About the same time that Paul was preparing to leave the lake, another piece of our history was also packing up. The Rotunda, at Bigwin Inn, was demolished this May. If you never had the good fortune to see this building, you are a tiny bit poorer for that. During the era of the great hotels, Bigwin stood with the very best in the world. She opened in 1920, and for the first 20 years, never showed a business loss. The Rotunda was the first building you saw, arriving by Steamer. Huge and dark, it grew from massive foundations of local Muskoka stone to its vast dark redwood interior. It was the centerpiece of the hotel, quite literally, anchored on one side by the Indian Head dining room and the Dance Pavilion on the other.
Its eight fireplaces could burn logs up to 5 feet long. The two end fireplaces soared upward as massive anchors to the design. They both had stone seats worked into the exterior sides, so you could sit on the wide verandah on a cool day and stay warm. A buffalo head watched from one side of the interior, a moose from the other. One was a local… the other, like the guests, was a visitor. Within the 26,000 square foot area you could find the reception desk, post office, telegraph. switchboard, safe, writing alcoves, nurse and doctor’s offices, hairdressers, barbers, beauty salons, children’s playroom, newsstands, offices and gift stores.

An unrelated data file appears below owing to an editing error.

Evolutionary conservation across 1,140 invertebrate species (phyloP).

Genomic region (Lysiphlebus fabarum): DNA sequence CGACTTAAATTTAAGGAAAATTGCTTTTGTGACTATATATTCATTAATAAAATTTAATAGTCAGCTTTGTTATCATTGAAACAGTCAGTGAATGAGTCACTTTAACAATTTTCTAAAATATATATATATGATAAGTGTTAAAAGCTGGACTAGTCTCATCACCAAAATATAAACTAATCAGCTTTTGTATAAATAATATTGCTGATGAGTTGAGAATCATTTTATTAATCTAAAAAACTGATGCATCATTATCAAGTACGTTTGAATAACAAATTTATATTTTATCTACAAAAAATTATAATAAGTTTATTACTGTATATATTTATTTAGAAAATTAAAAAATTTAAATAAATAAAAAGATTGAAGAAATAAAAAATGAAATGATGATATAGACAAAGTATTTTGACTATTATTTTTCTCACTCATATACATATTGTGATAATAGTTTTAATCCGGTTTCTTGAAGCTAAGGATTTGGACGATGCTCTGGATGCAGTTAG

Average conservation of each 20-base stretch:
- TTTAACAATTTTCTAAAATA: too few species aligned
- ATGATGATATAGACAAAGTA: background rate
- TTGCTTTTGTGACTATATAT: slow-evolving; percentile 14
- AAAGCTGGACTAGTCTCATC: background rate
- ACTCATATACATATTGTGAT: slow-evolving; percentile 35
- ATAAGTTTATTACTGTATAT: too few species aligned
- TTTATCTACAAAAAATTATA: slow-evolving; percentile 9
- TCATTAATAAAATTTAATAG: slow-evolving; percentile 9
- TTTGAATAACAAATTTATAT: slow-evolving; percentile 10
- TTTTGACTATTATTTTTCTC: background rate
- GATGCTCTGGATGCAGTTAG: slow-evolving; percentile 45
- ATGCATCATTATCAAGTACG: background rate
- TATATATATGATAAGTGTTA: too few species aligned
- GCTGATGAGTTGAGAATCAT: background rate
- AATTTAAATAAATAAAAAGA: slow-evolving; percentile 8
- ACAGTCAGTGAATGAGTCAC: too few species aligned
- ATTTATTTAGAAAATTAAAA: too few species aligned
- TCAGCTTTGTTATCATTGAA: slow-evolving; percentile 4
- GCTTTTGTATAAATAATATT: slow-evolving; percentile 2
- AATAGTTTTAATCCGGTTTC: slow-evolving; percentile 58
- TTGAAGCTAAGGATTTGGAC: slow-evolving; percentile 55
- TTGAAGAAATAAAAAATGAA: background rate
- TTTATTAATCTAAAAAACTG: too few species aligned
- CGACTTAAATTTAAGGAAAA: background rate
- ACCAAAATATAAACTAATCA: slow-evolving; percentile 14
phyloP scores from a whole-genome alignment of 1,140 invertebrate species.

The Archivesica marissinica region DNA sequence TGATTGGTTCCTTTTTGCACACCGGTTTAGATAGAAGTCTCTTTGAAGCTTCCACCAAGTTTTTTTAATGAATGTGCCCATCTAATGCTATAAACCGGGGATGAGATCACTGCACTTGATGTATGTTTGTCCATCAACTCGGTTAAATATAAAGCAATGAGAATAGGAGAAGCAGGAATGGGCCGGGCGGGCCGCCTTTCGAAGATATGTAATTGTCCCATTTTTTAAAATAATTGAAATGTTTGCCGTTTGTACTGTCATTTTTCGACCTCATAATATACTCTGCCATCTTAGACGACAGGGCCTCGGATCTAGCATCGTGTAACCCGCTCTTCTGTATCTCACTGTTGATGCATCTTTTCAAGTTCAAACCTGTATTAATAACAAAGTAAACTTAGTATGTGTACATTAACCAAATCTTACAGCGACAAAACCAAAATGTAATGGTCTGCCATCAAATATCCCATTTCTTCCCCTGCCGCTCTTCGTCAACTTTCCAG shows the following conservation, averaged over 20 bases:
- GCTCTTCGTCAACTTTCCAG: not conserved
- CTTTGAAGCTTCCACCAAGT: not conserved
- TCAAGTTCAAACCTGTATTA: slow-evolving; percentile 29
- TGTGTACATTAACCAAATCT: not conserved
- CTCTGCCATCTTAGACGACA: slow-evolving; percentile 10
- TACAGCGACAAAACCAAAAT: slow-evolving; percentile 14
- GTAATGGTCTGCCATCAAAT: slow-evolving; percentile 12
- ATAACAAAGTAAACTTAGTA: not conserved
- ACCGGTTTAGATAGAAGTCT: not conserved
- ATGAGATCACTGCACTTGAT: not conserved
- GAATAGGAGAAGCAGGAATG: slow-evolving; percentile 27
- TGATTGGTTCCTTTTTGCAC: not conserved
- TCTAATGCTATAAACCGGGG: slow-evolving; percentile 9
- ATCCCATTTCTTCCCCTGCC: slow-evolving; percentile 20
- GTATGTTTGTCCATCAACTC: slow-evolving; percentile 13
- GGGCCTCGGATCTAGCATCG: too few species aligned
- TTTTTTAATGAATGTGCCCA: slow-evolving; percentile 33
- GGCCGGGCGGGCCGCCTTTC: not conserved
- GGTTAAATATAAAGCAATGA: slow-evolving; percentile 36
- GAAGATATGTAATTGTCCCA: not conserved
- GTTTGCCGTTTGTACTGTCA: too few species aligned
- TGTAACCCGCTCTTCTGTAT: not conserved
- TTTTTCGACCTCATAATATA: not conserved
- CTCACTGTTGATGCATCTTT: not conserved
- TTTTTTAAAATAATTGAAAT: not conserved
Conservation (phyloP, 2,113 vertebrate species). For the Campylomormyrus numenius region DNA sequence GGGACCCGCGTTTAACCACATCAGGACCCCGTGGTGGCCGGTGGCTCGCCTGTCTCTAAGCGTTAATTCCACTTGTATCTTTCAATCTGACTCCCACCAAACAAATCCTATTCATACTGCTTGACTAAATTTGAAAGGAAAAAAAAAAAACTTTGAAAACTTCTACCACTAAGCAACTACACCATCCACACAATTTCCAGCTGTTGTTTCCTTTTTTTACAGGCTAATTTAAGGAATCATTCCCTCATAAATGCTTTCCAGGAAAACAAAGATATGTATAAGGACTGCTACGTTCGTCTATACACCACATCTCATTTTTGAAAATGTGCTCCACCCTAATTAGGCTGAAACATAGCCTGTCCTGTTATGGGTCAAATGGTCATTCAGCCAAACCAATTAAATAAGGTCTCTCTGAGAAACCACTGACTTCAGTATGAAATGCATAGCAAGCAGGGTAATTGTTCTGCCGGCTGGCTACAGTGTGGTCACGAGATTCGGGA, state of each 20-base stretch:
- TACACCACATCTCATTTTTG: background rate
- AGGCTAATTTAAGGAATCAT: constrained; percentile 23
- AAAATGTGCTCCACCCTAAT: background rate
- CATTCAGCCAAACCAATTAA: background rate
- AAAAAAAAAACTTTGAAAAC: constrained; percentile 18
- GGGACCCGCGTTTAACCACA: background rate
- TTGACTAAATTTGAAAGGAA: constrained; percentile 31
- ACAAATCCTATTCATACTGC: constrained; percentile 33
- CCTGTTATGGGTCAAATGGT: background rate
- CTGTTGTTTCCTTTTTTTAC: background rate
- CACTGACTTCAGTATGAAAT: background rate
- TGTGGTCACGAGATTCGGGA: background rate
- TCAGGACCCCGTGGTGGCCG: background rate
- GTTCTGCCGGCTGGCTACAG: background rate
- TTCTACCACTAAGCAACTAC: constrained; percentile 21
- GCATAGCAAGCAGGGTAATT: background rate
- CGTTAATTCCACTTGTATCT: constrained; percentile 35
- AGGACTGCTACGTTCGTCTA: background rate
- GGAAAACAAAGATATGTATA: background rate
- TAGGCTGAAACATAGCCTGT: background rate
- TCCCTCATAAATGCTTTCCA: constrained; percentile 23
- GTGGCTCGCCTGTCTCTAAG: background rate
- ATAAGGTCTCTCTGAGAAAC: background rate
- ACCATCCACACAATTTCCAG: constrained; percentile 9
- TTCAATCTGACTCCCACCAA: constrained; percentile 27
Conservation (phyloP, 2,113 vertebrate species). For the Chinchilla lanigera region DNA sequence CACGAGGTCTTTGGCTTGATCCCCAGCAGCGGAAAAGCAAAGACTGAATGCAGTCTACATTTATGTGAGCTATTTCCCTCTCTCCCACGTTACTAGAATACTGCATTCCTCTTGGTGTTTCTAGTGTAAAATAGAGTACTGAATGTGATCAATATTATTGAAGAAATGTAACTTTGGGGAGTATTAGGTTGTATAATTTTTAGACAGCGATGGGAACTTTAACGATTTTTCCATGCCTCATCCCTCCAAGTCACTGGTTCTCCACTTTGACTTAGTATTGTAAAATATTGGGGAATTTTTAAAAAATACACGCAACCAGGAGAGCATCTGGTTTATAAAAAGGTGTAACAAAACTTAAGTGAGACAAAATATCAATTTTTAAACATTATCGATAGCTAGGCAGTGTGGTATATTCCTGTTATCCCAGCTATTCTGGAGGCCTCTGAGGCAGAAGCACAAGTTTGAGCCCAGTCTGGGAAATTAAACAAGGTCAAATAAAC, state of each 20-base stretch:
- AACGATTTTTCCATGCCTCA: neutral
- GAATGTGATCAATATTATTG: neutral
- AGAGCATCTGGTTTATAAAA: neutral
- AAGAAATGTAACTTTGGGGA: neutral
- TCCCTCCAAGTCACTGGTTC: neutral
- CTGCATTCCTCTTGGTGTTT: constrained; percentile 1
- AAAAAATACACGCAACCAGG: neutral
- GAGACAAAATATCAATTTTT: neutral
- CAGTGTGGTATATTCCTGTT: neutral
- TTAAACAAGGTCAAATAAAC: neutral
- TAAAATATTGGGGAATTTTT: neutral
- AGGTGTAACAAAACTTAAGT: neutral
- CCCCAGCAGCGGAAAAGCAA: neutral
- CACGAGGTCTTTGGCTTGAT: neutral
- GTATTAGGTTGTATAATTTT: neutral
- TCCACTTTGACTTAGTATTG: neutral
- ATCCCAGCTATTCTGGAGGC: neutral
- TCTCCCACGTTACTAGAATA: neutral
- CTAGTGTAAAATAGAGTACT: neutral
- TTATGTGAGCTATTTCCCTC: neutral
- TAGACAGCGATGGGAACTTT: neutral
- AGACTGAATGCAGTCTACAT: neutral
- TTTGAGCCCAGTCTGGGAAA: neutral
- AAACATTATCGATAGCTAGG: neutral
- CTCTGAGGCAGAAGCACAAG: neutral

From the Rotunda, covered walkways called cloisters extended to the accommodations in the East and West residences, the lakeside dining rooms, the tearoom, swim dock, steamer dock, dance pavilion and tennis courts. You could, in short, go anywhere along these cloisters, never needing an overcoat.
These were built mainly by prisoners of war during the First World War. Not a bad gig – while the allied POW’s were housed behind barbed wire on short rations in war torn Europe, the German POW’s spent the day working at one of the world’s most beautiful islands. A quick swim after work, and off to the dormitory for a good meal and bed. Bigwin had its own farm – there was no shortage of food. On the down side, there were plenty of mosquitoes and blackflies. Serve them right.